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on 31 May 2014
I like reading about real events and people and I want to hear the human side of the story rather than just the story itself, and this book certainly doesn't disappoint.

I love Apple products, like the Apple design-led and minimalistic approach but have always been aware that the charisma and drive of Steve Jobs, wonderful as it was always had a flip side that seemed in many ways to be opposite to the public perception.

This book not only explores the gestation of Apple and Steve Jobs and their journey, it sets it in the context from which Apple was born and grew. There are many things in this book that I did know about, but there's a ton of stuff I didn't and in particular many people, personalities and situations that forged Apple and Steve Jobs that I had no idea about and really paints the bigger picture - not just of the computer/technology industry, but of the people building that industry, directly or indirectly.

It was for me a riveting read. Don't expect some detailed info on Apple products - this book is about people and business. I only realised when i finished the book that there are no pictures at all. It didn't matter, I didn't miss them.

The cover says it all - "an impossibly awesome piece of work" and I agree.

I loved it - well written and a fascinating read if you want to know the bigger picture inside and around Apple.

I can't recommend it highly enough. I wouldn't have lasted more than two minutes as an employee with Jobs.
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on 27 September 2013
As with all books about Apple, the focus can tend to be on Steve Jobs, CEO and founder of the company, and this book has lots about Jobs. But Dormehl has managed to also take in details about Apple computers, Microsoft, Xerox and the wider social and technological changes that took place in the late sixties and early seventies that gave us the products that enable me to write this and for you to read it.

There is a lot of detail in the book and it is written in an engaging and interesting way; but there is not so much detail that it is unwieldy. It does not criticise Jobs for some of the decisions that he made, nor does it look at him with rose tinted spectacles. There is a little on Pixar, and a chapter on NeXT, but the primary focus remain on Apple.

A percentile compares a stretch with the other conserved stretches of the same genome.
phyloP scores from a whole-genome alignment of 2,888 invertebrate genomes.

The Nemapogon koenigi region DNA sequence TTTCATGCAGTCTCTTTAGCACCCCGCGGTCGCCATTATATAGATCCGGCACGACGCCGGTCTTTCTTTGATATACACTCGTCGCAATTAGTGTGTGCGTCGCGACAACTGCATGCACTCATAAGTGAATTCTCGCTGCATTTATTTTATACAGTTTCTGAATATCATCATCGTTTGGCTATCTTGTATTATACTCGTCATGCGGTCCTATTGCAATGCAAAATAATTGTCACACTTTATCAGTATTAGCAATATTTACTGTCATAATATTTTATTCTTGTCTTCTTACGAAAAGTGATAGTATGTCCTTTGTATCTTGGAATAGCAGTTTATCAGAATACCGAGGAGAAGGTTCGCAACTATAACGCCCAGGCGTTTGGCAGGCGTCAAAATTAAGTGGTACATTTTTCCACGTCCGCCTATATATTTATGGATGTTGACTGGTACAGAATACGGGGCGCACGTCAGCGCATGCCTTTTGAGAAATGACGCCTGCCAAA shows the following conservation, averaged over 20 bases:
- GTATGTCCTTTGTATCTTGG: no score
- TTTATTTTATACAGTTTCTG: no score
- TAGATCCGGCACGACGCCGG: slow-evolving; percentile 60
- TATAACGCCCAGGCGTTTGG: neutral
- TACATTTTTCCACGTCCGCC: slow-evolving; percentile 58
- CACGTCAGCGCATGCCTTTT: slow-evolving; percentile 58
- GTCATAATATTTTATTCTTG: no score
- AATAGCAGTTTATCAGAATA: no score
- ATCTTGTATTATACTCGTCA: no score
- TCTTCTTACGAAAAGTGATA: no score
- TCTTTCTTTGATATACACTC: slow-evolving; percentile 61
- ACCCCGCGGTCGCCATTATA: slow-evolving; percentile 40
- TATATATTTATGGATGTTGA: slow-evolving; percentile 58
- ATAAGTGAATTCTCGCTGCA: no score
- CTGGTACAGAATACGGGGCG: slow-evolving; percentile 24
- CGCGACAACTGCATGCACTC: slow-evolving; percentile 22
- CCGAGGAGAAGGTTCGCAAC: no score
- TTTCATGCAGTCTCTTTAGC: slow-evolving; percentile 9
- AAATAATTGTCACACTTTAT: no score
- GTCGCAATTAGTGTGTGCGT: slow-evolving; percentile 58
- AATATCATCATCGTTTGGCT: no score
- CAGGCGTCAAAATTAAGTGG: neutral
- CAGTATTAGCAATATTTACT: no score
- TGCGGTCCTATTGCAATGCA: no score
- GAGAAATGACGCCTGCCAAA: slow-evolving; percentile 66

I thought that it was a good read overall, and perhaps should be read alongside with Walter Issacson's book on Steve Jobs.
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on 5 April 2015
Excellent on the early days; perhaps over-detailed. Valuable info about NeXT and Pixar that illuminates Job's activities after he'd been ousted. But it fades after that, and fails on two counts. A) too much vapid philosophising (pp408-409 for example) B) Key moments skated over after Jobs' return.
We want to hear how the board were sacked; more on the meeting with Amelio and Gassėe; _much_ more about the working relationship with Jonathan Ive; a more complete description of the post-return product innovations.
384 pages devoted to the period of 27 years before, when Jobs took advantage of Xerox' innovative ideas and brought them to market; and just 120 pages about the key 29-year period after, during which Apple revolutionised the music, telephone, and knowledge access industries.
One gets the impression that Dormehl panicked at the growing length of the book and instead of pruning the early material, skimped on the later.
Interesting, though, and I'm glad I bought it.
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on 5 February 2016
By far the best book on Apple, Steve Jobs and the Silicon Valley business I have ever read. While reading the book, I found myself immersed from time to time in those amazing age. A real must for all hi-tech fans, not necessarily Mac enthusiasts.
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on 21 June 2014
Unnecessarily long and hard to read due to the authors effusive relationship with the 60s counter-culture. But an interesting read if you can be bothered to stick it out. Maybe due to Jobs' and Apple's secrecy, but lots of early detail but decidedly thin on the last 10.
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on 28 March 2014
A really interesting well written book, once into it it is hard to put down, really good! Gives a good insight into the thinking that went into the Apple brand and why it is so great!
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on 4 August 2012
Fantastic. I got the book two days ago and finished all 504 pages already - who knew Silicon Valley could ever be this engauging.

Definitely worth a read for anyone vaguely interested in the culture surrounding technology or who enjoy the stories the media don't always tell. Very well written.
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on 14 October 2012
For all who need know about a computers early begining time. Not only tha Apple - lot of the others companies. Hignly recomend for all!
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on 1 September 2015
Fascinating insight into Apple and the historical context of their rise to fame. Well written and thought provoking.
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on 23 August 2015
Fasinating insight into the world of Steve Jobs
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